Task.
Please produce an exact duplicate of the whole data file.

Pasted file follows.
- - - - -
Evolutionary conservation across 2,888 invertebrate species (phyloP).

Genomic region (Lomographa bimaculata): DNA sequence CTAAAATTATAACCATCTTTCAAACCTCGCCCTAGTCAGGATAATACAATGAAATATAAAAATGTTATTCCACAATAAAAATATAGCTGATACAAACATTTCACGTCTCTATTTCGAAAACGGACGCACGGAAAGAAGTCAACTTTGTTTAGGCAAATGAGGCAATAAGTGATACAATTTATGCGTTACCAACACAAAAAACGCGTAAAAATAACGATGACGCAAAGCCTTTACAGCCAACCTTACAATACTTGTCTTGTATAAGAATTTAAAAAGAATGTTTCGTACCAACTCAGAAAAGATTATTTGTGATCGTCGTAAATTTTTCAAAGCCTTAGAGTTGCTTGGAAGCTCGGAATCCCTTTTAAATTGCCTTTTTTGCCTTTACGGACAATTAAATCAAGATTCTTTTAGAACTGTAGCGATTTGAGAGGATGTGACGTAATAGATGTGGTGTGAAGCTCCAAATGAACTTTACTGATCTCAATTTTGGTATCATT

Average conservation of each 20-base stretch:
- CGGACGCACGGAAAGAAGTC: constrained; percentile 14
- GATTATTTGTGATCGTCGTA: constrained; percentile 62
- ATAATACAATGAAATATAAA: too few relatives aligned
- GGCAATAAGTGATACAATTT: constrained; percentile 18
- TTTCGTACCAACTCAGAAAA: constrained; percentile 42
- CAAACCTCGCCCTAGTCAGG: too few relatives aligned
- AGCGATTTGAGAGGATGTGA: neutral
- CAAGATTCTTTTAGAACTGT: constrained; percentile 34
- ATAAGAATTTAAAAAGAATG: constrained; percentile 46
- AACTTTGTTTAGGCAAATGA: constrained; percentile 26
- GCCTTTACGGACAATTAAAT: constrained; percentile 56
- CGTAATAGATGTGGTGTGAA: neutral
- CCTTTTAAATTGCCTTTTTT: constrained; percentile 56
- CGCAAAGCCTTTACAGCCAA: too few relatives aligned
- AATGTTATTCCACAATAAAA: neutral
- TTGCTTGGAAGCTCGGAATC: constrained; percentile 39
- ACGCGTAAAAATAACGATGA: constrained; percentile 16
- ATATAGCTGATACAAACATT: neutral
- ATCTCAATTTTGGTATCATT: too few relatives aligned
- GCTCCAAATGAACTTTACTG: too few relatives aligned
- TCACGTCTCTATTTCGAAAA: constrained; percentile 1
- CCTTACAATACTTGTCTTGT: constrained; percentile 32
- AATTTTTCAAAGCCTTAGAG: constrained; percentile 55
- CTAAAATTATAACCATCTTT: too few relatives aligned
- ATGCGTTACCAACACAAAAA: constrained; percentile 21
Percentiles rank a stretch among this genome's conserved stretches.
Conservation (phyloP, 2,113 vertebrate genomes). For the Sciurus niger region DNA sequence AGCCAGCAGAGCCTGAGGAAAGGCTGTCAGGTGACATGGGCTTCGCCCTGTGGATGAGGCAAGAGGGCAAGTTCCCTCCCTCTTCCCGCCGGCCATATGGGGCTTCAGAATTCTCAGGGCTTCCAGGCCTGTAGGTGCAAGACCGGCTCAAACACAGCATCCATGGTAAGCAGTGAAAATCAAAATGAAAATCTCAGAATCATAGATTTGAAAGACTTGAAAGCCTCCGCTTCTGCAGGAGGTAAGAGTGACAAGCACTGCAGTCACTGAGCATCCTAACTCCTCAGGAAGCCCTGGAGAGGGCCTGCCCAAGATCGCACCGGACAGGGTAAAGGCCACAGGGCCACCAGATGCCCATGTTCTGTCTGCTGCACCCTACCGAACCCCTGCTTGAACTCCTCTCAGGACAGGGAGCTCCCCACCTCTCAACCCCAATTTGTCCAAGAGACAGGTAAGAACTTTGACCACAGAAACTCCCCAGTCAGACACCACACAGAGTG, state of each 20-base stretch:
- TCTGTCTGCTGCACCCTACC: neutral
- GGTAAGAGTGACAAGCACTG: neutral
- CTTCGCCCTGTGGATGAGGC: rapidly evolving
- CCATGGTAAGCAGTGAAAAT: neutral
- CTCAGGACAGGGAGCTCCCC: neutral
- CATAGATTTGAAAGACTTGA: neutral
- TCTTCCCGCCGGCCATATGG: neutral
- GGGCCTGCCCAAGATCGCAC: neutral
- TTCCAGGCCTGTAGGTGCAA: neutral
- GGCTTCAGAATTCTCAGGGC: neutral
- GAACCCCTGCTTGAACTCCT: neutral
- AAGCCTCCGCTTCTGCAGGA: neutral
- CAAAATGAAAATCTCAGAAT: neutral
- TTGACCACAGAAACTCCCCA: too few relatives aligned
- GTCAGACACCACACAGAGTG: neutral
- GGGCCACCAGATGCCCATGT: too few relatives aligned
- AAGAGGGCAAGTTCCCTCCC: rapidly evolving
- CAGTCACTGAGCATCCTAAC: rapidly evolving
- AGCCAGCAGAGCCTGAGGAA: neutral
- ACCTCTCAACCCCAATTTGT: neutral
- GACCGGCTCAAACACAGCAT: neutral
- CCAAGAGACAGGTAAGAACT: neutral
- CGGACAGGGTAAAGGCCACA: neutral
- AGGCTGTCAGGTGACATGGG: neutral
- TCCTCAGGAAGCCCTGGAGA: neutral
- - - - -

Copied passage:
Evolutionary conservation across 2,888 invertebrate species (phyloP).

Genomic region (Lomographa bimaculata): DNA sequence CTAAAATTATAACCATCTTTCAAACCTCGCCCTAGTCAGGATAATACAATGAAATATAAAAATGTTATTCCACAATAAAAATATAGCTGATACAAACATTTCACGTCTCTATTTCGAAAACGGACGCACGGAAAGAAGTCAACTTTGTTTAGGCAAATGAGGCAATAAGTGATACAATTTATGCGTTACCAACACAAAAAACGCGTAAAAATAACGATGACGCAAAGCCTTTACAGCCAACCTTACAATACTTGTCTTGTATAAGAATTTAAAAAGAATGTTTCGTACCAACTCAGAAAAGATTATTTGTGATCGTCGTAAATTTTTCAAAGCCTTAGAGTTGCTTGGAAGCTCGGAATCCCTTTTAAATTGCCTTTTTTGCCTTTACGGACAATTAAATCAAGATTCTTTTAGAACTGTAGCGATTTGAGAGGATGTGACGTAATAGATGTGGTGTGAAGCTCCAAATGAACTTTACTGATCTCAATTTTGGTATCATT

Average conservation of each 20-base stretch:
- CGGACGCACGGAAAGAAGTC: constrained; percentile 14
- GATTATTTGTGATCGTCGTA: constrained; percentile 62
- ATAATACAATGAAATATAAA: too few relatives aligned
- GGCAATAAGTGATACAATTT: constrained; percentile 18
- TTTCGTACCAACTCAGAAAA: constrained; percentile 42
- CAAACCTCGCCCTAGTCAGG: too few relatives aligned
- AGCGATTTGAGAGGATGTGA: neutral
- CAAGATTCTTTTAGAACTGT: constrained; percentile 34
- ATAAGAATTTAAAAAGAATG: constrained; percentile 46
- AACTTTGTTTAGGCAAATGA: constrained; percentile 26
- GCCTTTACGGACAATTAAAT: constrained; percentile 56
- CGTAATAGATGTGGTGTGAA: neutral
- CCTTTTAAATTGCCTTTTTT: constrained; percentile 56
- CGCAAAGCCTTTACAGCCAA: too few relatives aligned
- AATGTTATTCCACAATAAAA: neutral
- TTGCTTGGAAGCTCGGAATC: constrained; percentile 39
- ACGCGTAAAAATAACGATGA: constrained; percentile 16
- ATATAGCTGATACAAACATT: neutral
- ATCTCAATTTTGGTATCATT: too few relatives aligned
- GCTCCAAATGAACTTTACTG: too few relatives aligned
- TCACGTCTCTATTTCGAAAA: constrained; percentile 1
- CCTTACAATACTTGTCTTGT: constrained; percentile 32
- AATTTTTCAAAGCCTTAGAG: constrained; percentile 55
- CTAAAATTATAACCATCTTT: too few relatives aligned
- ATGCGTTACCAACACAAAAA: constrained; percentile 21
Percentiles rank a stretch among this genome's conserved stretches.
Conservation (phyloP, 2,113 vertebrate genomes). For the Sciurus niger region DNA sequence AGCCAGCAGAGCCTGAGGAAAGGCTGTCAGGTGACATGGGCTTCGCCCTGTGGATGAGGCAAGAGGGCAAGTTCCCTCCCTCTTCCCGCCGGCCATATGGGGCTTCAGAATTCTCAGGGCTTCCAGGCCTGTAGGTGCAAGACCGGCTCAAACACAGCATCCATGGTAAGCAGTGAAAATCAAAATGAAAATCTCAGAATCATAGATTTGAAAGACTTGAAAGCCTCCGCTTCTGCAGGAGGTAAGAGTGACAAGCACTGCAGTCACTGAGCATCCTAACTCCTCAGGAAGCCCTGGAGAGGGCCTGCCCAAGATCGCACCGGACAGGGTAAAGGCCACAGGGCCACCAGATGCCCATGTTCTGTCTGCTGCACCCTACCGAACCCCTGCTTGAACTCCTCTCAGGACAGGGAGCTCCCCACCTCTCAACCCCAATTTGTCCAAGAGACAGGTAAGAACTTTGACCACAGAAACTCCCCAGTCAGACACCACACAGAGTG, state of each 20-base stretch:
- TCTGTCTGCTGCACCCTACC: neutral
- GGTAAGAGTGACAAGCACTG: neutral
- CTTCGCCCTGTGGATGAGGC: rapidly evolving
- CCATGGTAAGCAGTGAAAAT: neutral
- CTCAGGACAGGGAGCTCCCC: neutral
- CATAGATTTGAAAGACTTGA: neutral
- TCTTCCCGCCGGCCATATGG: neutral
- GGGCCTGCCCAAGATCGCAC: neutral
- TTCCAGGCCTGTAGGTGCAA: neutral
- GGCTTCAGAATTCTCAGGGC: neutral
- GAACCCCTGCTTGAACTCCT: neutral
- AAGCCTCCGCTTCTGCAGGA: neutral
- CAAAATGAAAATCTCAGAAT: neutral
- TTGACCACAGAAACTCCCCA: too few relatives aligned
- GTCAGACACCACACAGAGTG: neutral
- GGGCCACCAGATGCCCATGT: too few relatives aligned
- AAGAGGGCAAGTTCCCTCCC: rapidly evolving
- CAGTCACTGAGCATCCTAAC: rapidly evolving
- AGCCAGCAGAGCCTGAGGAA: neutral
- ACCTCTCAACCCCAATTTGT: neutral
- GACCGGCTCAAACACAGCAT: neutral
- CCAAGAGACAGGTAAGAACT: neutral
- CGGACAGGGTAAAGGCCACA: neutral
- AGGCTGTCAGGTGACATGGG: neutral
- TCCTCAGGAAGCCCTGGAGA: neutral